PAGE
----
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Sponsored Blog: This Is What Happens When You Rush a Job

Toby Merrill

What looks like white lines on this floor is peeling of the two-component water-based finish due to insufficient stain dry time.What looks like white lines on this floor is peeling of the two-component water-based finish due to insufficient stain dry time.

The stain on this floor was not completely dry when it was top-coated with a two-component water-based finish.The stain on this floor was not completely dry when it was top-coated with a two-component water-based finish.

The top layer of this oil-modified urethane is peeling off due to insufficient dry time of the coat underneath and a lack of abrasion.The top layer of this oil-modified urethane is peeling off due to insufficient dry time of the coat underneath and a lack of abrasion.

This abrasive is gumming up due to insufficient dry time of the two-component water-based finish.This abrasive is gumming up due to insufficient dry time of the two-component water-based finish.

In my job as a contractor specialist for DuraSeal, I frequently get technical calls about a common problem: Rushing the staining and finishing process on a job.

One area where pros tend to rush is water-popping. Many people water-pop the floor before staining and then wait until the floor is visibly dry or feels dry to the touch before going ahead and staining. An improvement on that is when some people wait overnight before staining. However, the only way to really check if the floor is dry enough to stain is to use a moisture meter before and after. Take a reading before you water-pop, then wait to stain until you get the same reading on the meter. If the floor still has moisture from water-popping, the stain can look uneven.

Many people also tend to rush dry times with stain, even with the newer two-hour stains on the market. Keep in mind that dry times in a lab can be different from dry times on an actual job site, where you are often dealing with less-than-ideal environmental conditions that can lengthen dry times. Also, anywhere the stain isn't exposed to oxygen—gaps, cracks, chips, areas of open grain—the solvents can't evaporate easily, so drying is slowed down.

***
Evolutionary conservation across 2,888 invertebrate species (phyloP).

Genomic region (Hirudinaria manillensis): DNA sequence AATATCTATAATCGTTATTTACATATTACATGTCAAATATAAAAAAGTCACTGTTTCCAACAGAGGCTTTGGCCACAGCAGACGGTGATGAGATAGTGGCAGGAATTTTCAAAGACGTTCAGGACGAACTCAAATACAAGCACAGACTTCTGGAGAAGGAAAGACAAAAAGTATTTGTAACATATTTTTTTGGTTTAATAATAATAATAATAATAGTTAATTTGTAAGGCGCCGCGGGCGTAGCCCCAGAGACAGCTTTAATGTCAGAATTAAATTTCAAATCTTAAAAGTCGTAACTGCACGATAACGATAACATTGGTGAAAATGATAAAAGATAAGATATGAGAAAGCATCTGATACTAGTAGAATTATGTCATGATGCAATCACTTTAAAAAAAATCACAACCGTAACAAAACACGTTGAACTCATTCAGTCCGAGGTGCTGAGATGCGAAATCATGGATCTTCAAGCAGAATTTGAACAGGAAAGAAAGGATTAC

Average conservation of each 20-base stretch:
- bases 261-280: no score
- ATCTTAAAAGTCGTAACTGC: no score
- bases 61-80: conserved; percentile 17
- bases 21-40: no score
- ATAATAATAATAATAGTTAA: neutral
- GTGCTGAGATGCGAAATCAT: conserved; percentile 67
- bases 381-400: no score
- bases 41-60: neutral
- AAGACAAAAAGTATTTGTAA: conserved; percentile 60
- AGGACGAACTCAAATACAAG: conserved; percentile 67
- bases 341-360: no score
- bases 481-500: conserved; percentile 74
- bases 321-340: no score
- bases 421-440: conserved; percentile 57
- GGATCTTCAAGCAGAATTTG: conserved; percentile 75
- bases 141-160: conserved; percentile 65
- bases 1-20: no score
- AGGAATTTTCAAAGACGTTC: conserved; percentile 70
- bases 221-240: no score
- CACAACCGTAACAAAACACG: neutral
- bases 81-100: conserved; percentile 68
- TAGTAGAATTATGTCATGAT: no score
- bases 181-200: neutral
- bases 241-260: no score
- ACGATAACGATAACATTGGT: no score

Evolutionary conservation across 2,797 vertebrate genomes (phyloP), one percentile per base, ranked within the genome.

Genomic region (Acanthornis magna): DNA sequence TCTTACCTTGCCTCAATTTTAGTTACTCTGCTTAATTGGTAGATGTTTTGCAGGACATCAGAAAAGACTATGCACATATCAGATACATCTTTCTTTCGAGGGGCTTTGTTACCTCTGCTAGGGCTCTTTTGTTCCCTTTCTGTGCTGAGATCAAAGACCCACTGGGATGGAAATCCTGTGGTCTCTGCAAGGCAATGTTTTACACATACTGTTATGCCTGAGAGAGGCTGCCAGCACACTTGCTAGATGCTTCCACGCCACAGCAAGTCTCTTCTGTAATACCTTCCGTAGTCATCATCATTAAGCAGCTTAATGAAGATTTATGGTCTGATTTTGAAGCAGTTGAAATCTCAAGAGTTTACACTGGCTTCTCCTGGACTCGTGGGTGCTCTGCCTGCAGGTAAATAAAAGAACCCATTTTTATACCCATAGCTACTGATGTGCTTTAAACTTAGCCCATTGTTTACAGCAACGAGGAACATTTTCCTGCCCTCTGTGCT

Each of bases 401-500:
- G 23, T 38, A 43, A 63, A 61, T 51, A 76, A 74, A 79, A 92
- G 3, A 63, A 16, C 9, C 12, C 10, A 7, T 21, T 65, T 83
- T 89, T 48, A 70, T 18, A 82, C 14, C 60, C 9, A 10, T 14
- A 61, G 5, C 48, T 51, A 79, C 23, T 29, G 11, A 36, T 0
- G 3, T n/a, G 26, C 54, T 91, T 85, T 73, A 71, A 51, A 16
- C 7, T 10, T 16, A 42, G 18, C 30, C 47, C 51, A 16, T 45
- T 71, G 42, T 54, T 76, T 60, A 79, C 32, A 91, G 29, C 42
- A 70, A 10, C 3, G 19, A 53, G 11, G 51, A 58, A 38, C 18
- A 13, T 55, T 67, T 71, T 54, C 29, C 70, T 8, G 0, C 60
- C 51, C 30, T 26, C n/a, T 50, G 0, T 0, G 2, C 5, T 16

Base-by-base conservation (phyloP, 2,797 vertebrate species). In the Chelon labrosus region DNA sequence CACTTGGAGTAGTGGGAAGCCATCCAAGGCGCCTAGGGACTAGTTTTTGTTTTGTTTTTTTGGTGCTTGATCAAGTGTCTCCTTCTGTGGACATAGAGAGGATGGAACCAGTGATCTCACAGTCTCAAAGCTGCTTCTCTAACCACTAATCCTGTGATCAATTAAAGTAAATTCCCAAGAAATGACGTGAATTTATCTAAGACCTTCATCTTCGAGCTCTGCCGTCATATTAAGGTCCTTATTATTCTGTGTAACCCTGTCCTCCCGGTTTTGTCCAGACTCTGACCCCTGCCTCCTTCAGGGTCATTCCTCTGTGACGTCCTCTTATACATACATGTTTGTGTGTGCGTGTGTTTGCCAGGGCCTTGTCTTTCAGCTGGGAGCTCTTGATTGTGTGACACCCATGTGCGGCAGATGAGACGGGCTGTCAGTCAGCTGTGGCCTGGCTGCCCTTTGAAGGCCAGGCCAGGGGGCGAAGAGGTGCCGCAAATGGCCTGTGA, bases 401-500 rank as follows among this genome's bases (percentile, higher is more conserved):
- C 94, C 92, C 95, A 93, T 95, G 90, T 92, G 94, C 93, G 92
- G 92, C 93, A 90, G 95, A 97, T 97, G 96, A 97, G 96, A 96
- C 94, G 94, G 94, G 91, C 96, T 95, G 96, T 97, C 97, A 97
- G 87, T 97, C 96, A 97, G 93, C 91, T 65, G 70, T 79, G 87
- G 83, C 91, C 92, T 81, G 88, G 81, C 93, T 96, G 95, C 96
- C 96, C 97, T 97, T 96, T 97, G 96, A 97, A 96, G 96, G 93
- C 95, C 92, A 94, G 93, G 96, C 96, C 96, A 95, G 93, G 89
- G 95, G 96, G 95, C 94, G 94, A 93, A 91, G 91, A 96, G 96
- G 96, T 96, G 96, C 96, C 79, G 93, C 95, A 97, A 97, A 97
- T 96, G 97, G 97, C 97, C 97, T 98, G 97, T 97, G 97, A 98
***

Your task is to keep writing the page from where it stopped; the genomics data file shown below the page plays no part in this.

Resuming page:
Problems from coating over stain that isn't totally dry can vary by finish type. With oil-modified poly, you can see issues including solvent lock, which presents a white haze in the finish coat and/or white lines at the board edges that often indicate lack of adhesion. With waterborne finishes, you are likely to see white lines bridging across gaps, peeling and hazy finish.

Another common rushing scenario is not allowing earlier coats to dry before applying another coat. With oil-based poly, you can end up with alligatoring or an orange-peel texture that develops from the uncured solvent trying to escape. Waterborne products can end up with peeling, white lines and more.

As contractors, we all know how tempting it is to try to just get through a job or avoid having to drive all the way back to job site again the next day, but usually the risks of rushing just aren't worth it. Pay attention to manufacturers' recommended dry times and keep in mind that they depend on the temperature and humidity on your job site. And remember this: Even if something seems dry enough to abrade or coat, always consider the recommended dry time as the absolute minimum.

In my next post, we'll look at what happens when you take shortcuts with a sanding job.

More from Toby Merrill:

Sponsored Blog: Years of Experience Don’t Equate to Years of Knowledge

Sponsored Blog: The Real Cost of Bad Sanding

Sponsored Blog: How to Use the Color Wheel to Get the Color You Want

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